The First Christian Ethicist?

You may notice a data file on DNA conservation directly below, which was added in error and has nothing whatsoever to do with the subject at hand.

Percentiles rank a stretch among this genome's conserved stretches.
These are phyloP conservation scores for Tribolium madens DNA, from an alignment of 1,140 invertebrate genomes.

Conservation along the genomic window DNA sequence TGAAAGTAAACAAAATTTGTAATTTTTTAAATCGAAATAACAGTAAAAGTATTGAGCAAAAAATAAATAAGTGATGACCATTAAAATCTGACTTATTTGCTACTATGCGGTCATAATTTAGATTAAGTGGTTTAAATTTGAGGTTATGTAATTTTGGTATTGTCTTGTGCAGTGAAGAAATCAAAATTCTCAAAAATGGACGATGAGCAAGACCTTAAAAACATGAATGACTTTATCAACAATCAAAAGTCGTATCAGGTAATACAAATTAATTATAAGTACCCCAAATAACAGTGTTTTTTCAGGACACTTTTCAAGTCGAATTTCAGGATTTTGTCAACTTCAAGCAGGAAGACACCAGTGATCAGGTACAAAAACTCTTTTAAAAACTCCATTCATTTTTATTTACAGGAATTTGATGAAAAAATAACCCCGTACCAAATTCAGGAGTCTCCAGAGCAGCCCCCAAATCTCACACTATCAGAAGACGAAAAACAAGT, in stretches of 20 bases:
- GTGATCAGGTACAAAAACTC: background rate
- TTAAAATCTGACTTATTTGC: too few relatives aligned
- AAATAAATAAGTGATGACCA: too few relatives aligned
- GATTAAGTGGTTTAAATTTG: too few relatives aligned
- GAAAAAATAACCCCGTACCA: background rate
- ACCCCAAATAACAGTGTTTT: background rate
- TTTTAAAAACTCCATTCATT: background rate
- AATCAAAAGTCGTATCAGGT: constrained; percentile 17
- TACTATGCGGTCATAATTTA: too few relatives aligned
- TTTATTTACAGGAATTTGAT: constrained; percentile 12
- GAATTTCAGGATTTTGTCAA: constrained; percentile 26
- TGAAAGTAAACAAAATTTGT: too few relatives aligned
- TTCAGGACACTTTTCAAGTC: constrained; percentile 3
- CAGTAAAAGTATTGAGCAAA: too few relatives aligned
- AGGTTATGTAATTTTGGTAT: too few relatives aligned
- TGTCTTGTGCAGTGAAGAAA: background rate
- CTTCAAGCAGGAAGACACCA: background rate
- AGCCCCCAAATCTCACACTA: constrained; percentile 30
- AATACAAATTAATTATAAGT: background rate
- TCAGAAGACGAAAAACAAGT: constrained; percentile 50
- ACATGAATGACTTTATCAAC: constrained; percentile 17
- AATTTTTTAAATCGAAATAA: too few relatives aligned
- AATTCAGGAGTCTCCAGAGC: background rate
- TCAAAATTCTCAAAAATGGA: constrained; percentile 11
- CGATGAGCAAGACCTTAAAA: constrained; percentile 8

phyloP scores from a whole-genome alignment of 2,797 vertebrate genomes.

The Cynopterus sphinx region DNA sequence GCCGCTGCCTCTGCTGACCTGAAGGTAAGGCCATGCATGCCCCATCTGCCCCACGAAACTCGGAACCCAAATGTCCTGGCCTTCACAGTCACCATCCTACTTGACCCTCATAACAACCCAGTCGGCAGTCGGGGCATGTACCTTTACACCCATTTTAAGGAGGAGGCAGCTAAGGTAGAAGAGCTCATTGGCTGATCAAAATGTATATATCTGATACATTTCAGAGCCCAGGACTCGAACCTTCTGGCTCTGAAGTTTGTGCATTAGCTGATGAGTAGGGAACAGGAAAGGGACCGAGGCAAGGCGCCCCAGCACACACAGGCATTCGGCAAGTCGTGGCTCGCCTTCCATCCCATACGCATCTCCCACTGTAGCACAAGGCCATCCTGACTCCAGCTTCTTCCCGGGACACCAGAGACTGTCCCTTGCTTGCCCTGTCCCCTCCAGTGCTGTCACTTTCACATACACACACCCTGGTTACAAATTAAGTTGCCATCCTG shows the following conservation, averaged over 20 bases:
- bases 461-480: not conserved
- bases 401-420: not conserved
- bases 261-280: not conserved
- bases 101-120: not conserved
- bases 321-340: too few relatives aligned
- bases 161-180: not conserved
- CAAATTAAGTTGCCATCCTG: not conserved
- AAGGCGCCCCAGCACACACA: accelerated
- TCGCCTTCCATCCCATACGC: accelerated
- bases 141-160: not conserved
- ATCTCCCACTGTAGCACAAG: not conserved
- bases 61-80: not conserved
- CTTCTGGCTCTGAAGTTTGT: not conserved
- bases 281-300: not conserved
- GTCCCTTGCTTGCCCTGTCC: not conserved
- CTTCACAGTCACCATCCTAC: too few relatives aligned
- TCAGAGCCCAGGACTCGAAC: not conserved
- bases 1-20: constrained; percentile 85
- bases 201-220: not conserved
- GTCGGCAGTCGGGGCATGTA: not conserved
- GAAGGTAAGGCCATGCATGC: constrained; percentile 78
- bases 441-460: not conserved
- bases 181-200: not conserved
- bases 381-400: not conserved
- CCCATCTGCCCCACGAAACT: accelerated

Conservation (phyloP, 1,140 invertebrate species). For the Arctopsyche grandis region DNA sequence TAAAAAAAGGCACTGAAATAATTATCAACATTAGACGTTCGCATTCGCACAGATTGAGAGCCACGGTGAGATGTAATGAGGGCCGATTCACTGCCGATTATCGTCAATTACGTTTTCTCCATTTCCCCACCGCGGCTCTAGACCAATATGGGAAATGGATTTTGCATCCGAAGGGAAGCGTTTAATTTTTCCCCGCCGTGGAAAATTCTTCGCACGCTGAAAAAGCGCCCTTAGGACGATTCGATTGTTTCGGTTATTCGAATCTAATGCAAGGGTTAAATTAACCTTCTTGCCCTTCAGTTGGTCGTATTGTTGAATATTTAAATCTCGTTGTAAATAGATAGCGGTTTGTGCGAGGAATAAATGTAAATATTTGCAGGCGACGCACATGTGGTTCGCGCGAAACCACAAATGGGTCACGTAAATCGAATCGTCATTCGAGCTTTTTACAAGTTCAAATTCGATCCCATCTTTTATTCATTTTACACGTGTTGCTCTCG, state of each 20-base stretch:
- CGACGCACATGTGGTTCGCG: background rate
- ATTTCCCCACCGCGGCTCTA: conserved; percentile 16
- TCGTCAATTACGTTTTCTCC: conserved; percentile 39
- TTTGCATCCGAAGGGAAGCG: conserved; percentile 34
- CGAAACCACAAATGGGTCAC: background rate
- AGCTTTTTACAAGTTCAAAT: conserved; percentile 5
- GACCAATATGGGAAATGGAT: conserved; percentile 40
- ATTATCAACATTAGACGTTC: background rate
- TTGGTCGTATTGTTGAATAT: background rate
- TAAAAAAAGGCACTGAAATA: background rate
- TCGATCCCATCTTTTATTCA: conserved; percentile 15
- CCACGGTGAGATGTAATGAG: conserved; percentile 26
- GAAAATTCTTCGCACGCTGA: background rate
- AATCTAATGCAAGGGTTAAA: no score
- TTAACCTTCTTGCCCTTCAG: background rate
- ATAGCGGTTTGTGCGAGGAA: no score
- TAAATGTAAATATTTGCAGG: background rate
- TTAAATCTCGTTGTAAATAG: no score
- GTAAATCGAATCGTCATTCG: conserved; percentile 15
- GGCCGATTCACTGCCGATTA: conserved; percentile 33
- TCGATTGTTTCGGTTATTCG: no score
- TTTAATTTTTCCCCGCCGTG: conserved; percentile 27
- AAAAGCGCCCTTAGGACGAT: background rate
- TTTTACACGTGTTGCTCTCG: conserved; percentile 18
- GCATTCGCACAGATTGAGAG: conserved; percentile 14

Moral teaching in the early church, i.e. during the first millennium, was developed in relation with local customs and, not infrequently, in reaction to religious heterodoxy. In general, there was no shared, systematic approach to ethical living and decision-making established until the Middle Ages, when centres of learning began to appear in Western Europe. Scholasticism got its name from the ‘schools’ where this learning took place. This was also the time when more religious orders began to appear and to work out programmes to train their new recruits. From this fertile ground, some of the greatest names in the Christian theological tradition emerged, one of whom came to be known as the ‘Angelic Doctor’. Thomas Aquinas made an invaluable contribution to theology in general, but the question we are now going to ask is whether he also needs to be recognized as the initiator of Christian ethics.
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